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Cheyenne Mountain native Don Goede opened SunWater Spa to provide a healing and spiritual experience for Colorado Springs residents and visitors.

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A sparkling waterfall greets guests at the entrance to the SunWater Spa in Manitou Springs. As one enters the lobby, peace and tranquility seem to descend almost instantly. Stone tiled hallways lead to cedar tubs bubbling with healing mineral water tapped from the Seven Minute Spring across the street. Soaking tubs of different temperatures are found on three levels, all with magnificent views of Pikes Peak and the surrounding hills. Guests can pause for reflection in the garden or wander the meditation trail up the hillside. Massages and unique spa treatments are offered in serene private rooms. Yoga classes take place in a light-filled studio adorned with Buddhist and Hindu art. The entire experience provides a restorative respite from our fast-paced world.The spa is the brainchild of Cheyenne Mountain native Don Goede and his business partner Kat Tudor.

“Kat and I were in India, bathing in the Ganges River, surrounded by the high mountain peaks, having this incredible spiritual experience,” recalled Goede. “Suddenly, we both made this amazing connection to Manitou, to the mountains here and the life-giving mineral springs running through the ground. We realized we could create a similar experience for people back at home.”

Goede, a graduate of Cheyenne Mountain High School, felt the pull to return to the Springs after many years away, having spent time living in New York City as well as traveling the world.

“I was very happy living the New York lifestyle, but I knew I wanted to marry and have a family, and New York City wasn’t the right place for that,” Goede said.

On one of his many return trips to the Springs, Goede reconnected with his high school sweetheart and the two fell in love, prompting Goede to make a major life change.

“I was scared to leave New York and move back to Colorado Springs, but it was obvious I had to come back home. Ninety percent of my family is here,” Geode said.

Geode and Tudor met about 12 years ago as Goede began to explore yoga as a means of healing his body from injuries. “Kat is an amazing yoga teacher. She really opened me up to the spiritual side of the practice in addition to the physical,” Goede said. The two formed a business partnership soon after. “We balance and complement each other extremely well,” Goede said. “Kat is the visionary, I am the finisher of projects.”

In opening SunWater, the pair sought to create not only a healing spa, but also a multicultural, spiritual space in Colorado Springs.

“The yoga classes we offer at SunWater are slow and meditative as opposed to exercise-based. Our hope is that the classes are healing and restorative.”

Though Eastern religious influences are apparent in the design of the spa, Goede pointed out that SunWater is open to people of all faiths: “We view the deities found in different traditions as archetypes; all religions are welcome here,” he said.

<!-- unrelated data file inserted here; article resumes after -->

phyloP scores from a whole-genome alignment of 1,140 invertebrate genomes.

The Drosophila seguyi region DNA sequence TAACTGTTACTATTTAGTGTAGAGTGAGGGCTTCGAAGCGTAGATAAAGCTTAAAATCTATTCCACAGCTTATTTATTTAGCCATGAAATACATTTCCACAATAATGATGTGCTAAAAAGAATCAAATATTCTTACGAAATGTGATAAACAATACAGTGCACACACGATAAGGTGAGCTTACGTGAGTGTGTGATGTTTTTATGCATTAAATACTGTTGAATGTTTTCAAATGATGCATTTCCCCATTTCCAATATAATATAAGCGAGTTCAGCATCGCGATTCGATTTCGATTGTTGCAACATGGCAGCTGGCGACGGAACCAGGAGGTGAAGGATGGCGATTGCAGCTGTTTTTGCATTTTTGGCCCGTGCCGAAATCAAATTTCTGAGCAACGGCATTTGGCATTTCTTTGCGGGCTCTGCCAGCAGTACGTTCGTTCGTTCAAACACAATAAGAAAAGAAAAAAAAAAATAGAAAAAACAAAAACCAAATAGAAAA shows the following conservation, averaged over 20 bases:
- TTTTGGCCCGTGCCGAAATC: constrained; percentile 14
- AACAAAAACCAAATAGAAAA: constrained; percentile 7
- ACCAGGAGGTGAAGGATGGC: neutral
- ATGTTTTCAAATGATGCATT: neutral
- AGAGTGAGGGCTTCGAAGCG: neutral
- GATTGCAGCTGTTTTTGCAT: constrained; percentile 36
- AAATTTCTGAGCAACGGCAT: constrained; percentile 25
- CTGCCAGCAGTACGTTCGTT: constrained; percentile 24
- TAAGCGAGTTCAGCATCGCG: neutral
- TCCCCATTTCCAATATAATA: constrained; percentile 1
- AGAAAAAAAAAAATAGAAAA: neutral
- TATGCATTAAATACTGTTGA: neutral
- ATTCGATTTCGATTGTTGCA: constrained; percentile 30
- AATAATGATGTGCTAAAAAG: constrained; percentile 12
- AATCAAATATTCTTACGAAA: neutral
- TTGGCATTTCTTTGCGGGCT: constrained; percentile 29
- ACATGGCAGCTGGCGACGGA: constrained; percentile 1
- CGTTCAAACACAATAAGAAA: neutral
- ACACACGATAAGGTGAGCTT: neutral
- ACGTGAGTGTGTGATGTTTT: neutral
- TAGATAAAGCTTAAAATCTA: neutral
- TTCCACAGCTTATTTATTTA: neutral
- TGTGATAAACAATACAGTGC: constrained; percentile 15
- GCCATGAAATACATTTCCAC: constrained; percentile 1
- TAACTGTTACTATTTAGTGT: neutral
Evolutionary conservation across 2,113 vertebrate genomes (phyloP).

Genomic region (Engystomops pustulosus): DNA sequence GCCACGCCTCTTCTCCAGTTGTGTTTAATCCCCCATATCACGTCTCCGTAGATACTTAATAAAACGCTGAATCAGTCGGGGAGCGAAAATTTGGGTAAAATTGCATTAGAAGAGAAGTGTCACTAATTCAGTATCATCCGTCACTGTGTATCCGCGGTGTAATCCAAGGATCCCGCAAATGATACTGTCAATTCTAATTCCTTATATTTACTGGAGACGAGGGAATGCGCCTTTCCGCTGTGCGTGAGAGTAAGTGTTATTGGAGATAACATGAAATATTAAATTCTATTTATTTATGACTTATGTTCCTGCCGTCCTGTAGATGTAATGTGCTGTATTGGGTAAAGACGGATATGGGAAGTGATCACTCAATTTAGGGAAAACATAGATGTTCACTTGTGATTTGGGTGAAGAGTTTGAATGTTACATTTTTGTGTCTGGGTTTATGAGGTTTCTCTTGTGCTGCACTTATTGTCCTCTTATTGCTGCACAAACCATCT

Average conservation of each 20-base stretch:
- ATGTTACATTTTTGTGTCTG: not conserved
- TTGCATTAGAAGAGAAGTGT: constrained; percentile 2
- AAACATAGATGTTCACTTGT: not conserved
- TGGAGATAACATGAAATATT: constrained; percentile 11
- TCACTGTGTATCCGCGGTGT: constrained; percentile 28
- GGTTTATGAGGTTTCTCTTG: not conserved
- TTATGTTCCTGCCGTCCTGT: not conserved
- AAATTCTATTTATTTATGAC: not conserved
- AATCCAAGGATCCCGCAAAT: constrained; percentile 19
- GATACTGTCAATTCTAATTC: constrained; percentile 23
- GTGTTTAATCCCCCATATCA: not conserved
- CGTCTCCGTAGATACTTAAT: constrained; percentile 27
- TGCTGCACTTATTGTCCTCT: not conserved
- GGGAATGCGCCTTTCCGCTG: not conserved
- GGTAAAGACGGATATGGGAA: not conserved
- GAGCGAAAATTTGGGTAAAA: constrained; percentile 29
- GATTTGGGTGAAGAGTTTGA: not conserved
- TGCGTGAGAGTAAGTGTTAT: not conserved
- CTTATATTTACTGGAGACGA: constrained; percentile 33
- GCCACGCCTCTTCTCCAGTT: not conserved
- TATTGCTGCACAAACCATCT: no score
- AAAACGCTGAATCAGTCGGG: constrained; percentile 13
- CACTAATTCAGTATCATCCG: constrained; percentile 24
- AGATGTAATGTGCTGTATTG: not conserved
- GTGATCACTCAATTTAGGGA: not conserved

Goede was mindful about reflecting and honoring Native American culture in the design of the spa. Native American artifacts adorn a large room facing Pikes Peak, known as Tava to the Ute people, meaning “Sun Mountain.” A traditional sweat lodge above the spa is nearing completion. “The Northern Utes camped by the waters here centuries ago, and our property sits on their ancestral land,” Goede said. “We asked their permission to build here; they then held a ceremony asking the Great Spirit for permission and ultimately giving us their blessing.”

The ecofriendly spa is committed to having a positive effect on the environment. The spa has restored the area along the meditation trail, reintroducing indigenous plants to the hillside.

“We are using dead plants and downed tree limbs to bring about new life through a process called permaculture,” Goede said. The exterior waterfall was designed to protect the hillside from erosion by directing rainwater into Fountain Creek. The initial spa building is housed in a restored house that is more than 100 years old. “We sought to integrate the surrounding natural environment into the design of the spa as much as possible,” Goede said.

Opened just one year ago, SunWater has expanded. A second building has been added adjacent to the original house. The spa menu has grown to include unique water and massage treatments. Lectures and presentations by local artists are added monthly.

“Our goal is to combine the cultural arts with the healing arts,” Goede said. “We are off to a great start, but we still have a long way to go.”

Goede said he is excited by the potential he sees in the spa and its role in the community.

“Whenever you are involved in something that is changing peoples lives for the better there is something special about it,” he said.

As for Goede’s return to his hometown, he said he could not be happier. “I had forgotten how special this place was,” he said. “I had to travel the world to find out that this was where I needed to be. It’s good to be home.”

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